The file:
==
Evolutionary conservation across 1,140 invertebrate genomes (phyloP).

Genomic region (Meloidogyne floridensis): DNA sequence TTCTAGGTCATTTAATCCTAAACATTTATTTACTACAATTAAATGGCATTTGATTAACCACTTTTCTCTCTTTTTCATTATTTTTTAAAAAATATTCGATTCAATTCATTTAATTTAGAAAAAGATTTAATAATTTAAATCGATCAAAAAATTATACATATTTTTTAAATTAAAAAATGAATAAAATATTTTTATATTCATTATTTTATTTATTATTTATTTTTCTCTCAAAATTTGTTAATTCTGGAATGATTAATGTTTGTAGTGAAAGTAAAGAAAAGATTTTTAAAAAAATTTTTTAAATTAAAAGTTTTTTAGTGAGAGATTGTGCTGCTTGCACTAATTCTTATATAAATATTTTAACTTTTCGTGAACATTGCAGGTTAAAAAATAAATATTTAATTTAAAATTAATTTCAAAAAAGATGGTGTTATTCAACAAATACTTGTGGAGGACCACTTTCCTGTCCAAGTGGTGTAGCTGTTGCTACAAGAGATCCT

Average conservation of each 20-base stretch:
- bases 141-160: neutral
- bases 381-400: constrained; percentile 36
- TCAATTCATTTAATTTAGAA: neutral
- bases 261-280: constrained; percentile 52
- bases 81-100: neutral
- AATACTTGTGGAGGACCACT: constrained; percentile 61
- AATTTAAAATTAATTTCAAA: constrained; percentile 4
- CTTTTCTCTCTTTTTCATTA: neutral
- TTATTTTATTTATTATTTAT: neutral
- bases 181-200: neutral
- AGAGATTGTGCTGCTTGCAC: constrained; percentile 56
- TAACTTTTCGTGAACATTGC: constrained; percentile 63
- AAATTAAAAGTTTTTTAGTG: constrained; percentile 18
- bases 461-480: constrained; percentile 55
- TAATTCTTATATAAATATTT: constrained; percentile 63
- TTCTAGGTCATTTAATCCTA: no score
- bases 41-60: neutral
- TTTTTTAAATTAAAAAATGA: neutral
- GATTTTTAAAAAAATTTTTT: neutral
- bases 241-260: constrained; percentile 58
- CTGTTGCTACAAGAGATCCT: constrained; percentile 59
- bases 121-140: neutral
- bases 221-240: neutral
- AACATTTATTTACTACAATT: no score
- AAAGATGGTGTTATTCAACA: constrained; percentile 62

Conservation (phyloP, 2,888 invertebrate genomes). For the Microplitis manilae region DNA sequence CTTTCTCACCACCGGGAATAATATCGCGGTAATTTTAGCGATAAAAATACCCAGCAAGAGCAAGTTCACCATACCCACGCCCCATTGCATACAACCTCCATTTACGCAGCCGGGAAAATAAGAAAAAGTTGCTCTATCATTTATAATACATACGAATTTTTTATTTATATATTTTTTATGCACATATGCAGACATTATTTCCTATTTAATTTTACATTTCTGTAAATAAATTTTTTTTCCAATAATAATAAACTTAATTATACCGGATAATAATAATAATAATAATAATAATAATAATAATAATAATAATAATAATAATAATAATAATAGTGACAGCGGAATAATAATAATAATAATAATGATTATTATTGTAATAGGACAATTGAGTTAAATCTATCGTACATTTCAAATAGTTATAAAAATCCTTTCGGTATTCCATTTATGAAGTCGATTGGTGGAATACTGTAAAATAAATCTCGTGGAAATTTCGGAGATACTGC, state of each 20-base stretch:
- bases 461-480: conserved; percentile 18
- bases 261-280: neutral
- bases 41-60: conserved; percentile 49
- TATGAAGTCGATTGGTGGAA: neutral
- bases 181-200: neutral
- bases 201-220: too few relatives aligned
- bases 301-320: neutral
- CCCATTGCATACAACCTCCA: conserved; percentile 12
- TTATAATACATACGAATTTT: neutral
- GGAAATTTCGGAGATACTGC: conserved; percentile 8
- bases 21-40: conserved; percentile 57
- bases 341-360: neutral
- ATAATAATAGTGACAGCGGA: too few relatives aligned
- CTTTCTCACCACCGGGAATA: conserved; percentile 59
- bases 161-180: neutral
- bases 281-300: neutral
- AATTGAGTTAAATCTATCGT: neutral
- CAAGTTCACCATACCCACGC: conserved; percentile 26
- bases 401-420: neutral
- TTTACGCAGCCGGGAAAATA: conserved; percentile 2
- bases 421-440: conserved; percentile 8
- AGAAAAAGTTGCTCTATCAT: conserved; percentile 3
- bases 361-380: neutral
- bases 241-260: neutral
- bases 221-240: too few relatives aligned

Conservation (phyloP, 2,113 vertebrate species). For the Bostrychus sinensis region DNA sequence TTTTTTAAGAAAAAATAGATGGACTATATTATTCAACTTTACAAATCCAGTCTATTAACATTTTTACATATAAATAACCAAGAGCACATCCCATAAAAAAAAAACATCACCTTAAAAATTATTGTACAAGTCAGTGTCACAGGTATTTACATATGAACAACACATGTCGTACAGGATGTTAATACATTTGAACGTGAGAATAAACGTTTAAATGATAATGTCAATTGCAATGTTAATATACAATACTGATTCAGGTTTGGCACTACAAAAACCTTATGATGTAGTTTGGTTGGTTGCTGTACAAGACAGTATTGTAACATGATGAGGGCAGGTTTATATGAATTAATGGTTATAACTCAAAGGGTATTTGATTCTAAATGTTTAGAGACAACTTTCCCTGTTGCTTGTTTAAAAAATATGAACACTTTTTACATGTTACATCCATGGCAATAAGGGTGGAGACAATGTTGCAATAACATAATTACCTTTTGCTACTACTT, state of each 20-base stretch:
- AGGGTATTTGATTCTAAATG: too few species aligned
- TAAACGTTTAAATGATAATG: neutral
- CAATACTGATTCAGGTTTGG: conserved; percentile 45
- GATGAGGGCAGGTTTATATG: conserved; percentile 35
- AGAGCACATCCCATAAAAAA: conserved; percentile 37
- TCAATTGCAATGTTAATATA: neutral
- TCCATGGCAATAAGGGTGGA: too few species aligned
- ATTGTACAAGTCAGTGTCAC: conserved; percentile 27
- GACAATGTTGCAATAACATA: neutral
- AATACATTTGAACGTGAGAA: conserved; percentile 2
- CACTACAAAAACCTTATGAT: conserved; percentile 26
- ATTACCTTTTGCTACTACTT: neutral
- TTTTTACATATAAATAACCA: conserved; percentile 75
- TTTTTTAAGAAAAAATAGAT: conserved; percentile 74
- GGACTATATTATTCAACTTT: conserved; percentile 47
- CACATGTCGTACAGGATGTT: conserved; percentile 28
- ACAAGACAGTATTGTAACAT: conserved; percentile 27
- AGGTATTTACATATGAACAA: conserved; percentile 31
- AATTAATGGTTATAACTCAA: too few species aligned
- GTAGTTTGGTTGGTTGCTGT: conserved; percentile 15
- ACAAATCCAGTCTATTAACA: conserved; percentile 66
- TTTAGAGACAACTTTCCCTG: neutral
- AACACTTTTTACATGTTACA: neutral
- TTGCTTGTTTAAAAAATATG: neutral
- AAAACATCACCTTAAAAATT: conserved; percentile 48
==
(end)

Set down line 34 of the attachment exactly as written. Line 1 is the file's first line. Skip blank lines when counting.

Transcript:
- bases 181-200: neutral